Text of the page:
Comments on the Gray's Reef Management Plan

Presented by David C. Kyler, Executive Director, Center for a Sustainable Coast
December 2, 2003

Gray's Reef National Marine Sanctuary is an extremely valuable asset in the complex ocean ecosystem that is so vital to the diversity and productivity of the nation's marine environment off Georgia's coast. Important as Gray's Reef is, and as essential as the management plan may be in support of the reef's functions, I'd like to suggest a few ideas that should be included, or more strongly emphasized, in the plan.

1. To truly serve as a sanctuary for marine life, ultimately Gray's Reef must be managed as a reserve to protect all species within its bounds against fishing and any other activities that disturb natural resources. While I realize this is a politically controversial position, the effectiveness of protected areas has been amply demonstrated in numerous locations, where prohibitions imposed with reserve status compensate many times over for resources protected by producing far greater productivity (and recovery in some cases) of diverse species, including those relevant to commercial and recreational fishing. As the Pew Ocean Commission's report on the nationšs oceans compellingly substantiates, many of our resources are now under severe threat. If we hope to protect them against further decline, a global system of marine reserves is utterly imperative. Anyone who has an understanding of the systemic nature of the marine environment and a commitment to sustainable conservation of resources for future generations will conclude that both commercial and public interests are best served by establishment of marine reserves at select strategic locations. Gray's Reef certainly deserves being protected in this manner, and the interests of future generations depend on it.

2. Although many activities affecting Gray's Reef and a multitude of other interrelated natural resources are beyond the scope and authority of the proposed management plan, it is critical that they are addressed in this plan. For example, numerous studies and special reports emphasize the adverse effect of non-point source pollution on water quality, and some sources analyze the relationship of watersheds, water use, and water quality with the inter-tidal and marine areas that receive the outflow of our river systems. In Georgia, seven watersheds (including two tributaries to the Altamaha) encompassing over 60% of Georgia's land area, drain into river systems that flow into the Atlantic. Urban and rural land uses in this vast area have profound impact on water quality and flow in these rivers, which fundamentally influence ecosystems that are vital to the Georgia's prolific tidal marshes (one third of those remaining on the U.S. east coast) and, in turn, our nation's marine resources. To strengthen the capacity of efforts to improve water resource management, presently an issue of unprecedented interest in Georgia, the Gray's Reef Management Plan should include analysis of these relationships and efforts to encourage appropriate state policies for protecting them.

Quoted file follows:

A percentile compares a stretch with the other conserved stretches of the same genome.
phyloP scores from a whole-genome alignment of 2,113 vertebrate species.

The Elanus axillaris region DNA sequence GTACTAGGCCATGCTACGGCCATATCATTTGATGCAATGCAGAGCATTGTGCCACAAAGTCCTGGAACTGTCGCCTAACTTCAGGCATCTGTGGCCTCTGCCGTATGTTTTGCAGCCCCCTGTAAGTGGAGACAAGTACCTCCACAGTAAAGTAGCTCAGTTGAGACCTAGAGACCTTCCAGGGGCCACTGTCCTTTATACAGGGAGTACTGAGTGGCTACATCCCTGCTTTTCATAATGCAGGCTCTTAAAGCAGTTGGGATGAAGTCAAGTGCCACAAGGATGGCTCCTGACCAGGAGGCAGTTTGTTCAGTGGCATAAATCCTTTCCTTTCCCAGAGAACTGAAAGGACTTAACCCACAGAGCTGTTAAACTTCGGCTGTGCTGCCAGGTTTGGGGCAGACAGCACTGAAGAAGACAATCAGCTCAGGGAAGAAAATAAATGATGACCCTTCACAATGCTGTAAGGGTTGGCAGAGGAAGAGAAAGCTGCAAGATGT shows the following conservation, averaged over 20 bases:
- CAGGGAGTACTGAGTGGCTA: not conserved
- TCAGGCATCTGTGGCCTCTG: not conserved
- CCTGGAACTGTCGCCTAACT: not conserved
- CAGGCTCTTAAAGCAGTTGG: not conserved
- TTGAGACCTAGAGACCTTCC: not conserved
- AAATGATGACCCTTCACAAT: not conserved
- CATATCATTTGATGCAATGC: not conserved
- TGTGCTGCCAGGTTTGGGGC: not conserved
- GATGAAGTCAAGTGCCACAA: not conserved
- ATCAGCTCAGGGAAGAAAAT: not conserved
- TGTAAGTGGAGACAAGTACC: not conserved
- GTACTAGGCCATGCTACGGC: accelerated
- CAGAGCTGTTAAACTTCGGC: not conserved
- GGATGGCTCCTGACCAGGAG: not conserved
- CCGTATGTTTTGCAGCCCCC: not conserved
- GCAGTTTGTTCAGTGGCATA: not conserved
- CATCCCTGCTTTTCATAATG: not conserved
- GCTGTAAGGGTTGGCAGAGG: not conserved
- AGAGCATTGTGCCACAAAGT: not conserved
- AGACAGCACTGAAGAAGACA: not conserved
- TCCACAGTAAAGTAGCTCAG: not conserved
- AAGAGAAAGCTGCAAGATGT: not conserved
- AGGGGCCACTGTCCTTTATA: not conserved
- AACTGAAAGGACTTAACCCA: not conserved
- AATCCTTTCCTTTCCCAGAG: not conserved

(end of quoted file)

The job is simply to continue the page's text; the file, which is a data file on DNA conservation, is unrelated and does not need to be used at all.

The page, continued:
National Marine Fisheries Service designation of Georgia's inter-tidal areas as "essential fish habitat" for a number of key species is but one of many indicators underscoring the significant need for such measures. Successful resource "management," deserving of that comprehensive term, by sheer necessity demands an integrated, cooperative, and well-coordinated spectrum of activities under the authority of federal, state, and local governments. No one level of public authority is sufficient to ensure responsible and reliable protection of the marine environment. I urge Gray's Reef staff and all other appropriate NOAA officials to take every possible step to provide the leadership, technical support, and political initiative needed to build a lasting intergovernmental management structure capable of resolving these complex issues over the long term.

3. One of the foremost benefits of Gray's Reef is advancing education about the marine environment. Without major strides in public understanding about the importance of these resources and their relationship with various human activities, it is doubtful that adequate political resolve can be attained soon enough, and sustained long enough, to establish the management structure needed. Yet, education about marine resources alone is necessary but not sufficient. Gray's Reef must work to enhance and support greater awareness about related land-based activities, water quality and flow, environmental monitoring and applied research, and broad resource conservation policies and practices if we are to achieve our common objective to restore and protect the marine environment for a truly sustainable future.
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